Excerpts from an article by James Harkin
Published in: The Independent on Sunday / The Sunday Review, 5th May 2002
Imagine your body filling up with a warm orange liquid. Lying on your bed with your body relaxed and your eyes shut, a soothing, tingling orange liquid trickles through special taps in your toes before emptying into your feet. The warm orange liquid slowly begins to fill your calves and then moves its way up to gently warm the base of your thighs. A soothing, tingling warmth, filling your legs and moving up, up into the pit of your stomach before moving onwards and up, up, up into your chest.
The orange-liquid detox is not for everyone. But those of you who were able to experience the warm orange liquid as emotional catharsis should feel content because the orange-liquid detox is a highly successful course of direct-suggestion hypnosis practised by a respected London therapist. And you have just taken the first step towards scrubbing sway your mental toxins and may soon be on the path to a full recovery.
It was in desperation, then, that I sought out the author of the orange-liquid detox. Talking at full-tilt in her cosy Hampstead practice, Deborah Marshall-Warren is defensive about the profile of hypnotherapy and evangelical about the value of mental detoxification. Detoxification, she argues, "is a perfect metaphor for the negative thoughts which contaminate our minds". They can simmer under the surface until they suddenly emerge to give rise to a panic attack or much worse. Through a process of "negotiational persuasion", she argues, hypnosis can bring the toxins to the surface and neutralise and eliminate what she calls the "rogues" or "root saboteurs".
Both on the tape which she sent me and again in the flesh, Marshall-Warren is a reassuring presence. With her brilliant white hair and a voice rich in sonorous nursery-rhyme cadences, it is easy to see how congenial it might be to fall under her spell. The book based around the orange-liquid detox is sold out, and the tape that I listened to has sold over 10,000 copies. She was especially proud, she tells me, to hear that some American teachers are using the orange-liquid detox to address problems of self-esteem among schoolchildren.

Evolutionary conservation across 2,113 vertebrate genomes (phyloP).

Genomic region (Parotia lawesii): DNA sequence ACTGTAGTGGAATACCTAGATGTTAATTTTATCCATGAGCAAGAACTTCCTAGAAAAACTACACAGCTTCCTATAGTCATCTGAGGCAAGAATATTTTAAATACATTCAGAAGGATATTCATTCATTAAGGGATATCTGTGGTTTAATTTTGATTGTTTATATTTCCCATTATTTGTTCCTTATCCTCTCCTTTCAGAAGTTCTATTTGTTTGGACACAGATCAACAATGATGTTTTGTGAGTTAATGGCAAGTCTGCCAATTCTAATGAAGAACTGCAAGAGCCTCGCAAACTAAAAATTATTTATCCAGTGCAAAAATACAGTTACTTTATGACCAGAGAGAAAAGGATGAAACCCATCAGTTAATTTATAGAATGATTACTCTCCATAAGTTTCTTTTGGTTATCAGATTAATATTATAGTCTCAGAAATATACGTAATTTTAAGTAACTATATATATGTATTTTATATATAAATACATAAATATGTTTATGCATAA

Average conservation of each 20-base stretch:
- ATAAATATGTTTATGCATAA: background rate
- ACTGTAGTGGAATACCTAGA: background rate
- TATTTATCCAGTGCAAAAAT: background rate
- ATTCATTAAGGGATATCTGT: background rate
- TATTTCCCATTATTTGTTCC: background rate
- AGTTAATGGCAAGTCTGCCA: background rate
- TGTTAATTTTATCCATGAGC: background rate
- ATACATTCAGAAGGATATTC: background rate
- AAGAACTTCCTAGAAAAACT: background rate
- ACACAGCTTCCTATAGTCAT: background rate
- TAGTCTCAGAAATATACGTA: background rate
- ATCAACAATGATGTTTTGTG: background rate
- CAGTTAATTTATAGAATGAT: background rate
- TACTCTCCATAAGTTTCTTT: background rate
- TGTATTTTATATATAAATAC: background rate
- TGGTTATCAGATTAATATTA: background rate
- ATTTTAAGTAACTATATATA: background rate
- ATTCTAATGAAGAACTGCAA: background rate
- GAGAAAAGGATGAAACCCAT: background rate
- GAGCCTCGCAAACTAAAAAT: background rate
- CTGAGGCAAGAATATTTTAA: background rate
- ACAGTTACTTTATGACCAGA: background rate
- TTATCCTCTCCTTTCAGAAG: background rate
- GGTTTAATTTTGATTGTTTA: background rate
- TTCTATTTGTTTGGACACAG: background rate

But why did it have to be orange? Being an Irish Catholic, I wondered aloud if it was the idea of being recoloured orange that had upset my concentration. While Marshall-Warren was prepared to be flexible -- green, she conceded, might work just as well -- she believes that orange is the best fit because "it is the colour of healing and creativity." She also likens the orange-liquid detox to using a household detergent. "Just as you may disinfect a kitchen before giving it a seriously good clean", she claims, "the orange-liquid detox will provide your mind with the tools to give it a serious cleanse." Sitting opposite her on the comfy chair, I began to ponder whether she might have been a redhead before she decided that the colour was toxic and had it bleached.
While Marshall-Warren recommends that the orange-liquid detox is taken once a week, she acknowledges that users will take it whenever they have the time and patience.
... But the urge to detox goes far beyond spring-cleaning our physical systems and the explanation must lie further back in the culture.
For [Marian] Salzman, detox represents "a momentary relief from an impure world. At the most extreme end of things, we detox to reclaim some control in an out of control life. All of us are overloaded -- information overload, emotional overload, professional overload, relationship overload, too much to do, too little time -- so detox is a moment to reclaim one's self."
... [I]t is tempting to think of the new detoxification programmes as a secular route to the cleansing of our souls.
See also the Independent web site,